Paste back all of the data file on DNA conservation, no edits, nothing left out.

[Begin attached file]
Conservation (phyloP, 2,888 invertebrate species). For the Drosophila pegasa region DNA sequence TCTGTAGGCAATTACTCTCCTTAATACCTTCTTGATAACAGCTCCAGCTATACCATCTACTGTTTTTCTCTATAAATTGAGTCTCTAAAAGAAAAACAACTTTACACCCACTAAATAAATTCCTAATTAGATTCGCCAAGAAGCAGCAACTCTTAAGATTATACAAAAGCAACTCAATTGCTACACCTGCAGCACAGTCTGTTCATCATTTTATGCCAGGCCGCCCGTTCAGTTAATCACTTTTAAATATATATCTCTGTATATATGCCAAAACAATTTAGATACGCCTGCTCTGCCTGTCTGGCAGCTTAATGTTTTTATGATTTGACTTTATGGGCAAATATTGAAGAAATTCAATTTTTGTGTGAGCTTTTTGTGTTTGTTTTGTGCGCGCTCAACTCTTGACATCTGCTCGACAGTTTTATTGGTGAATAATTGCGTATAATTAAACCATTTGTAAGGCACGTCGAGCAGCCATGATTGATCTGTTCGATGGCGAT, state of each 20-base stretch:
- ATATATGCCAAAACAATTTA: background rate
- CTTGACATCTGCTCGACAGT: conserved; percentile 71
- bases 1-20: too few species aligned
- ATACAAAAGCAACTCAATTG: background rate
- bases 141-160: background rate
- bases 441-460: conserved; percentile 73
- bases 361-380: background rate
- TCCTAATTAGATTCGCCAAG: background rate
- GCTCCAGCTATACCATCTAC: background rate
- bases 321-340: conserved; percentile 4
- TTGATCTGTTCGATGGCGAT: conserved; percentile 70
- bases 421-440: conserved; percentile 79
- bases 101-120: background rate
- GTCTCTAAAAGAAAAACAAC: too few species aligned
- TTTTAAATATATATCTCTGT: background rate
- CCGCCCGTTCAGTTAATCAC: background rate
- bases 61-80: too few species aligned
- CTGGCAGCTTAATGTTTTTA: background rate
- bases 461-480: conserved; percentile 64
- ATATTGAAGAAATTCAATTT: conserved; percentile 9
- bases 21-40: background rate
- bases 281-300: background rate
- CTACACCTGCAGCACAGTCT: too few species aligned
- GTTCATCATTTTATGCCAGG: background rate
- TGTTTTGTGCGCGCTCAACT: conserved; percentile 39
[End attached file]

Conservation (phyloP, 2,888 invertebrate species). For the Drosophila pegasa region DNA sequence TCTGTAGGCAATTACTCTCCTTAATACCTTCTTGATAACAGCTCCAGCTATACCATCTACTGTTTTTCTCTATAAATTGAGTCTCTAAAAGAAAAACAACTTTACACCCACTAAATAAATTCCTAATTAGATTCGCCAAGAAGCAGCAACTCTTAAGATTATACAAAAGCAACTCAATTGCTACACCTGCAGCACAGTCTGTTCATCATTTTATGCCAGGCCGCCCGTTCAGTTAATCACTTTTAAATATATATCTCTGTATATATGCCAAAACAATTTAGATACGCCTGCTCTGCCTGTCTGGCAGCTTAATGTTTTTATGATTTGACTTTATGGGCAAATATTGAAGAAATTCAATTTTTGTGTGAGCTTTTTGTGTTTGTTTTGTGCGCGCTCAACTCTTGACATCTGCTCGACAGTTTTATTGGTGAATAATTGCGTATAATTAAACCATTTGTAAGGCACGTCGAGCAGCCATGATTGATCTGTTCGATGGCGAT, state of each 20-base stretch:
- ATATATGCCAAAACAATTTA: background rate
- CTTGACATCTGCTCGACAGT: conserved; percentile 71
- bases 1-20: too few species aligned
- ATACAAAAGCAACTCAATTG: background rate
- bases 141-160: background rate
- bases 441-460: conserved; percentile 73
- bases 361-380: background rate
- TCCTAATTAGATTCGCCAAG: background rate
- GCTCCAGCTATACCATCTAC: background rate
- bases 321-340: conserved; percentile 4
- TTGATCTGTTCGATGGCGAT: conserved; percentile 70
- bases 421-440: conserved; percentile 79
- bases 101-120: background rate
- GTCTCTAAAAGAAAAACAAC: too few species aligned
- TTTTAAATATATATCTCTGT: background rate
- CCGCCCGTTCAGTTAATCAC: background rate
- bases 61-80: too few species aligned
- CTGGCAGCTTAATGTTTTTA: background rate
- bases 461-480: conserved; percentile 64
- ATATTGAAGAAATTCAATTT: conserved; percentile 9
- bases 21-40: background rate
- bases 281-300: background rate
- CTACACCTGCAGCACAGTCT: too few species aligned
- GTTCATCATTTTATGCCAGG: background rate
- TGTTTTGTGCGCGCTCAACT: conserved; percentile 39